3 enterprise data management strategy tips
Data is a valuable asset for any company, but IT leaders need to avoid common pitfalls. Experts give advice on how to improve an enterprise data management strategy.
Creating an effective data management strategy isn't easy, and there are lots of ways companies go wrong.
That was one of the takeaways at the panel "Digital Enterprise: Leveraging Data to Improve Every Aspect of the Enterprise," held at the MIT Sloan CIO Symposium in Cambridge, Mass., on May 16.
Company data is akin to the plumbing in a house, said Yao Morin, CTO at JLL Technologies, a Texas-based real estate technology company. Like plumbing, quality data often isn't appreciated until it's not there.
The panelists discussed some common missteps companies make when managing their data, including failing to take full advantage of the information they've gathered and not getting buy-in from business executives.
Here are three takeaways CIOs and other company leaders can use to create and refine an enterprise data strategy.
Know data collection is not data management
Many technologists mistakenly equate data collection with data management.
"[Companies] are collecting data, but they're not taking any action on it," said Girish Hoogar, global head of engineering, cloud and software at Lenovo, a computer technology company headquartered in Beijing.
Data quality is also critical, and panelists highlighted the "garbage in, garbage out" principle of data management.
Yao MorinCTO, JLL Technologies
"A lot of the misunderstanding comes from the oversimplification of what it takes to make data into an asset," Morin said. "We need to make it accurate, reliable, secure and private."
And speed at the expense of quality isn't acceptable.
Today's tech gives IT teams the ability to produce results quicker and process larger quantities of data, but that doesn't negate the need for quality, said John Spens, vice president at Thoughtworks, a software consulting firm based in Chicago.
"Going back to the point of 'garbage in, garbage out,' have we addressed the biggest challenges of understanding what the data is, the curation process [and] knowing what it means?" he said.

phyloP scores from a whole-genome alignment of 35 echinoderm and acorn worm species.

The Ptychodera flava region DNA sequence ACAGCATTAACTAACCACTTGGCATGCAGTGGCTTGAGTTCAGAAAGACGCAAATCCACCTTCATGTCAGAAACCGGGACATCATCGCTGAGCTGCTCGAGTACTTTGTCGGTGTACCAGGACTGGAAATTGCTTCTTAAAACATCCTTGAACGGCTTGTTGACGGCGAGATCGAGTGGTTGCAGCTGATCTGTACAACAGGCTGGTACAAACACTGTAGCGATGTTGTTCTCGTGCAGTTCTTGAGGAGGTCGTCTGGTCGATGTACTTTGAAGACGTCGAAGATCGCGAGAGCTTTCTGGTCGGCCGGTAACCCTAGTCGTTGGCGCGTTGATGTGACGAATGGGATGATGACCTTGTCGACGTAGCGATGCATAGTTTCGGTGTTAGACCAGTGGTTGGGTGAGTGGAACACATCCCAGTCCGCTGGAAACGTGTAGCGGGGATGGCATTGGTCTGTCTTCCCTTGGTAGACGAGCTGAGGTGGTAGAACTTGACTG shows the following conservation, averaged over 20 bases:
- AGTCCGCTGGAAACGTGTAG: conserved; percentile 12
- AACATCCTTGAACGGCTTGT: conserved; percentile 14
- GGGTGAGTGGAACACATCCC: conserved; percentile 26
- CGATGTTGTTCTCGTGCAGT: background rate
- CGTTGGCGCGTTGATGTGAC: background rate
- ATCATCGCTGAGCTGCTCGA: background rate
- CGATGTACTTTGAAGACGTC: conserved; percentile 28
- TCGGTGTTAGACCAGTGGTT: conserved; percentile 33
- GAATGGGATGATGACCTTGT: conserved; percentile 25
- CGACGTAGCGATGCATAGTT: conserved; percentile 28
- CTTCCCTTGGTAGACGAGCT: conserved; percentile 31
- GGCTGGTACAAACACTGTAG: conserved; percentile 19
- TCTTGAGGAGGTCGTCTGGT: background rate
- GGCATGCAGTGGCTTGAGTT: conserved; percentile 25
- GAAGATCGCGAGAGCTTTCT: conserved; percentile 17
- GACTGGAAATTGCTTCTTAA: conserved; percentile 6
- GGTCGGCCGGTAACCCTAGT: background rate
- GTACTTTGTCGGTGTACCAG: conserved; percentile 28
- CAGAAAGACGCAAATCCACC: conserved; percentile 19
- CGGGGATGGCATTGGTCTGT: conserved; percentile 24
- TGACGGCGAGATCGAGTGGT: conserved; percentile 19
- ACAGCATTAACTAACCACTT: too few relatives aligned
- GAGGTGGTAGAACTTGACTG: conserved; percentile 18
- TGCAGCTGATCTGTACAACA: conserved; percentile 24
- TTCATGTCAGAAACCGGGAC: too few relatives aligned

Understand data initiatives take time
Useful data results will not happen overnight, and CIOs and other leaders must keep that in mind.
Business leaders must have patience, Hoogar said. Getting to a 90%-95% accuracy point takes time.
Using data to gain a competitive edge is not a one-and-done endeavor.
"Sometimes business [leaders] can have a misunderstanding that it's just a one-time project," Morin said in a TechTarget Editorial interview after the panel session. "You have to continue to invest in it, continue to curate the data, maintain it."
CIOs must sell an enterprise data strategy as a continuously developing and evolving project, she said.
Some company departments might struggle with seeing a data initiative as an ongoing endeavor. In particular, the finance group might not understand that effective data management is a process that requires tending, Spens said. They tend to think that IT will build a repository and platform, and then the data initiative is complete.
Company leaders must be all in on every aspect of a data initiative for it to succeed.
Lack of buy-in from key stakeholders is one of the top reasons for data governance failure, Hoogar said.
Show early wins
One way to stave off business leaders' impatience is to show some results from the data program early on.
"If you don't continue to show the value, it's very easy for [business leaders] to lose interest and lose patience," Morin said.
IT leaders need to create a team that can quickly use data to gain insights or create a dashboard with data that helps employees in some way, she said.
"[That way] the business can continuously see the fruit of building this kind of organization platform," Morin said.